Thursday, November 5, 2009

Catholic and catholic

Internet Monk has a special perspective on Evangelical and Catholic relations - his wife has converted to Catholicism (not to mention his blog is overrun by Catholics trying to convert him! :).

In this light, he has published a five part interview with Catholic apologist Bryan Cross. I would love to dig in line by line, but I am a little (a lot) overwhelmed.

Michael also has some closing words.

For part 1, I was surprised to see the weight he gives to philosophy. I was reminded of Colossians 2:8:
"Beware lest any man spoil you through philosophy and vain deceit, after the tradition of men, after the rudiments of the world, and not after Christ."

He also has a very odd view of the Gospel:
"For this reason, unity is at the very center of the gospel of Jesus Christ, because the unity of God and man in Jesus Christ is at the center of His gospel, in the greatest union of all time, God united to man in the incarnation of Christ."
and an odd absorption with "unity":
"So the unity and catholicity of the Church are together a sign to the world that the One whose Name we bear as Christians was from God"


TheDen said...

Bryans view of the Gospel is exactly what I was explaining to you before about the Body of Christ.

Salvation occurs with our unity in the Body of Christ.

That unity is not taken lightly as God chooses to share in His divinity through Jesus Christ and in that unity, we are saved--actually, it's the only way to be saved.

THAT IS THE GOSPEL. The Good News that Jesus Christ came down and through dying and resurrection, He destroyed death and restored life. Through faith and belief in Him, we are saved as we enter into His body and partake in His role as Priest, Prophet, and King.

Regarding Philosophy, philosophy is in everything. The problem is when you make a certain philosophy the center of your life. For example, the existentialist movement in Europe has taken a hold and taken God out of our lives. That's a problem. However, there are elements of truth in everything and to understand philosophy is noble.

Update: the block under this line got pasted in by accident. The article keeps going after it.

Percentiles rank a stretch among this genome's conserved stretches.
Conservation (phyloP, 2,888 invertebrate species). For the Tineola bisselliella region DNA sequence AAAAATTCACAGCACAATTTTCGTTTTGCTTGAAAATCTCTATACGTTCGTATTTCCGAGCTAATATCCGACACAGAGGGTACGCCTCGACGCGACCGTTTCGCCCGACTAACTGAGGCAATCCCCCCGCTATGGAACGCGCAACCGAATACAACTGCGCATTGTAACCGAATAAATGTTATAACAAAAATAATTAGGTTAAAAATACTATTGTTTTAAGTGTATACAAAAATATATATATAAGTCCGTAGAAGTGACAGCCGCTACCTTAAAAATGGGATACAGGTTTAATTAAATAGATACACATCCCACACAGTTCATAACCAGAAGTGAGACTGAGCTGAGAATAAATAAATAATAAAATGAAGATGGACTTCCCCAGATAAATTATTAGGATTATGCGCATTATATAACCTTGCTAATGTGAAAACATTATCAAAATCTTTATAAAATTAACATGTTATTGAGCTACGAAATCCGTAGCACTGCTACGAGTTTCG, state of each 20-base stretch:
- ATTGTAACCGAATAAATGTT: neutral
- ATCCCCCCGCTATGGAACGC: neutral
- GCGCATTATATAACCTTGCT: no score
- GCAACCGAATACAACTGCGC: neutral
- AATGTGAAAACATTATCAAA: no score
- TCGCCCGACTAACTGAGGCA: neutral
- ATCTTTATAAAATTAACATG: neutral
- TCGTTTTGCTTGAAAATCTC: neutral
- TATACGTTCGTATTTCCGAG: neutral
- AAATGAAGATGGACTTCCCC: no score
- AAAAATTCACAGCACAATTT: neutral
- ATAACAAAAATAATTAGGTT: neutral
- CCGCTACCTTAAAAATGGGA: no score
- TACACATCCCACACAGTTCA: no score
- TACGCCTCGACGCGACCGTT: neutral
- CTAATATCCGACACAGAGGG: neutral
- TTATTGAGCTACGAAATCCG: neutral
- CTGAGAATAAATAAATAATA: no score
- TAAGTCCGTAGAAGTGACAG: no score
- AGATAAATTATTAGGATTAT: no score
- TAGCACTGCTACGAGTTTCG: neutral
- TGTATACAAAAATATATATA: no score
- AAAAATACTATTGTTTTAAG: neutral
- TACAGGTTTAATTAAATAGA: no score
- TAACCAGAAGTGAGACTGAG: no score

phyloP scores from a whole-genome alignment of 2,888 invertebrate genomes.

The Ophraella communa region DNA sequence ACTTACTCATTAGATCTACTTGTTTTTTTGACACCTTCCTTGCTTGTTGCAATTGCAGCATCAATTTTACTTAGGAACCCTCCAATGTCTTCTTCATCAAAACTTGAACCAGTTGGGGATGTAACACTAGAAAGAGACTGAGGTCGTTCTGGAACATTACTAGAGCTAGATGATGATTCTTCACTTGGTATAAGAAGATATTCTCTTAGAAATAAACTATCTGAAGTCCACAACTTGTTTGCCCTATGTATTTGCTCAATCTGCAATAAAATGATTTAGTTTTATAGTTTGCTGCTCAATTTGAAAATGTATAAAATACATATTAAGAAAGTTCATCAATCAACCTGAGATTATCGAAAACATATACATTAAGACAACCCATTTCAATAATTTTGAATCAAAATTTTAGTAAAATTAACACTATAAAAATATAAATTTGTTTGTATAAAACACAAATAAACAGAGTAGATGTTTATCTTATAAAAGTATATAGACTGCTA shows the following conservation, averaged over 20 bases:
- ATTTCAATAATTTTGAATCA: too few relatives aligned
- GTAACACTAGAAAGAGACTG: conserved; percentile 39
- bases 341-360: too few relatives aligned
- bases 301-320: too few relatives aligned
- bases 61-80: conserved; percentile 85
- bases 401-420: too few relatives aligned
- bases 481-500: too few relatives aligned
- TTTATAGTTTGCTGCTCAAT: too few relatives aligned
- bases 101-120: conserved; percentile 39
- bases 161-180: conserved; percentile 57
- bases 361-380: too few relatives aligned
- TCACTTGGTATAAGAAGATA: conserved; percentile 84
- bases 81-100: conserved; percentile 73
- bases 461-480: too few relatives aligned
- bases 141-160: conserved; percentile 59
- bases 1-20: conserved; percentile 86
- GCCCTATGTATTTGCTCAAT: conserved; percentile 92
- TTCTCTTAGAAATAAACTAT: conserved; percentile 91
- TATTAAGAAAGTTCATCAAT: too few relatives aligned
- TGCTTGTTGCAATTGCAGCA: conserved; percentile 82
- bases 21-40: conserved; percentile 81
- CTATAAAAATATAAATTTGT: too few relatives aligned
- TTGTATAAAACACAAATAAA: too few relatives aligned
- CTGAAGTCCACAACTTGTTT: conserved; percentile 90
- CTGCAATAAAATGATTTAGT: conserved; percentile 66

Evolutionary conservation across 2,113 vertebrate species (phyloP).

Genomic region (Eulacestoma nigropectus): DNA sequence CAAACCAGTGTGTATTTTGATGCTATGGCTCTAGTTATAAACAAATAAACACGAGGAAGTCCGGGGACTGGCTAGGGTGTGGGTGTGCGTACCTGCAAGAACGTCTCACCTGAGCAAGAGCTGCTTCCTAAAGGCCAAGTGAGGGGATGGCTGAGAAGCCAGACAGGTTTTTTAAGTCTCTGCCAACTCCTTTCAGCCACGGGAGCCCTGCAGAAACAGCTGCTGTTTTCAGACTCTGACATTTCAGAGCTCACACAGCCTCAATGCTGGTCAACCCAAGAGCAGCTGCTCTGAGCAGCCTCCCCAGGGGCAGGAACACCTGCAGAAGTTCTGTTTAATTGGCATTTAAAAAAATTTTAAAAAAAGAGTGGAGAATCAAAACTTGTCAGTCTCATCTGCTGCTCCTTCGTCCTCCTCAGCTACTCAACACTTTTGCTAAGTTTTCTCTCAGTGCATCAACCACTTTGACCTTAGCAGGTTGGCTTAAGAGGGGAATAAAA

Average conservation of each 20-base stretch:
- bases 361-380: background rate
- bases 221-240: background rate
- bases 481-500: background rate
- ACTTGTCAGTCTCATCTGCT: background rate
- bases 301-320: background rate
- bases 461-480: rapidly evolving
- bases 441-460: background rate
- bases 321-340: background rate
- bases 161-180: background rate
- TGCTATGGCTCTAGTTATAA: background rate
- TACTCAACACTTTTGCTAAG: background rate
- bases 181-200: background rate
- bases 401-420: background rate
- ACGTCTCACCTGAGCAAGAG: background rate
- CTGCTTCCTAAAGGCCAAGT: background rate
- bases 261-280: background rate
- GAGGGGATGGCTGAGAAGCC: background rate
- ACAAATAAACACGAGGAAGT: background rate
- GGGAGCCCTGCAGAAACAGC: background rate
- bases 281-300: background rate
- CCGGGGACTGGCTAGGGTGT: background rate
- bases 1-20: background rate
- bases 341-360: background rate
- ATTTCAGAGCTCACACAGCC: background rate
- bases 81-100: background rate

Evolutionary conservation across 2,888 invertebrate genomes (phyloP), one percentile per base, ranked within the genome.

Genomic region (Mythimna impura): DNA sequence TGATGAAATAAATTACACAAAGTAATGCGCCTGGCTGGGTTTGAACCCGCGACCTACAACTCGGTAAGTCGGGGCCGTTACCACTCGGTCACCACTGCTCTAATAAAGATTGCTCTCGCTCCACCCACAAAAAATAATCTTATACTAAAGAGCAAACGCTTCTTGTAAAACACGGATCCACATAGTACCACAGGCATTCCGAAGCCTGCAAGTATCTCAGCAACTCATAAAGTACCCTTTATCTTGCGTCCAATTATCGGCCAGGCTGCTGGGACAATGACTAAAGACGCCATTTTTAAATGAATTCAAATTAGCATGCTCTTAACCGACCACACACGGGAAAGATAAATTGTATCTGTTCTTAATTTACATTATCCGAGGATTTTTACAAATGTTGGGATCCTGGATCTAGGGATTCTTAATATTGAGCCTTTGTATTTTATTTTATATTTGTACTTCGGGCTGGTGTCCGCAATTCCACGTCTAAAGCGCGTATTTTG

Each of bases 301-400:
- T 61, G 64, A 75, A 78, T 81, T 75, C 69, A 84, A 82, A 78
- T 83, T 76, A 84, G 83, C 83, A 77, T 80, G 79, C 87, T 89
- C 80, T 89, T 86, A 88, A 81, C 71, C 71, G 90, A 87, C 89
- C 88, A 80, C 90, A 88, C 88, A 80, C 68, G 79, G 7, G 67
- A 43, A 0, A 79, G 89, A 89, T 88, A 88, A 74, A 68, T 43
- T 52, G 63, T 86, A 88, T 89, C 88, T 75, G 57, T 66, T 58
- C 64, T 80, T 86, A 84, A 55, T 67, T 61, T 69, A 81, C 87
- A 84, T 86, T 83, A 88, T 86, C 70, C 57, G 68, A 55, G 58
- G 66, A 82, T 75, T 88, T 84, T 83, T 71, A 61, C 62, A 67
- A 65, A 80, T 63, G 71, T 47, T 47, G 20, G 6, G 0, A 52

nedbrek said...

Perhaps it is an imputed/infused righteousness thing...

I would agree we are united to Christ in salvation (1 Cor 12:13) - of course, I would say this is spiritual baptism (baptism of the Spirit), where (I believe) you would say this is physical baptism.

There are many aspects of the Gospel, but I think most Protestants focus on salvation. In my Gospel by the numbers series, I focus on repentance and trust, the forgiveness of sins and escape from Hell.

I think that is our major problem, probably because I think the unity in the Catholic Church is overstated.

How many stories have we seen of Catholic nuns who play at priest, and lay Catholics who play cafeteria. And Crossan is a heretic who was a Catholic priest, and teaches at a Catholic university.

TheDen said...

I think the problem with Protestants is the focus on Salvation. While salvation is important, I don’t think it’s the only thing. I think Salvation is the end of the road but I don’t think it’s the key to the whole Gospel.

Unity is key. Specifically, it’s unity with God. The unity is achieved through our love for God which is achieved only through obedience to the Church. The key to our faith is a unity that is mirrored by a wife’s love for her husband. Our love for God should be similar and that love stems from obedience (“If you love me, you will keep my commandments.”) We are not united into Christ in salvation. You’re misreading 1 Corinthians 12 (It does not say into Salvation). We are united into Christ. It’s through Christ that we are saved but the importance isn’t the Salvation. The importance is the unity (per 1 Corinthians 12:13)

Salvation is attained only through our love and obedience to Christ. Heaven does not happen when we die. Heaven is achieved when we are reborn in Christ (through Baptism) and we remain in heaven as long as we are obedient to Him. It’s through our disobedience that we experience sin and damnation. It’s in that act of non-loving where we risk our salvation.

Regarding the stories of nuns playing priests, cafeteria Catholics, and heretics within the Church, I am 100% in agreement with you. They are NOT Catholic (or rather Catholic in name only). They are examples of disobedience and thus not showing the love of Christ and are better examples of disunity. If a non-Christian were to ask me whom they should follow, a faithful Protestant or someone from the above, I would likely tell them to pick the Protestant as at least they’ll have a better foundation and albeit not perfect unity, in their hearts, they are striving to be obedient in what they know.

TheDen said...


I don’t think I ever read your Soteriology piece and I don’t know if you’re grasping what’s happening in salvation.

As a result of Adam’s original sin, we are born in a fallen state. A state deprived of original holiness. In order to be restored into holiness, we must be reborn into Christ—stripped away of our sins—in Baptism. Again, in our unity in Christ through Baptism, we are reborn into a state of righteousness. It’s not our holiness, it’s Christ’s holiness and righteousness that saves us. It’s our obedience to Christ that keeps us in His body but it’s is Holiness that allows us salvation.

Unfortunately, because of Adam’s sin, our fallen nature inclines us to sin and be disobedient. We must however present ourselves as slaves of righteousness—avoiding anything that leads to death.

Please reread Romans 5:12 through Romans 6 (the whole thing) to get a grasp of what I’m talking about.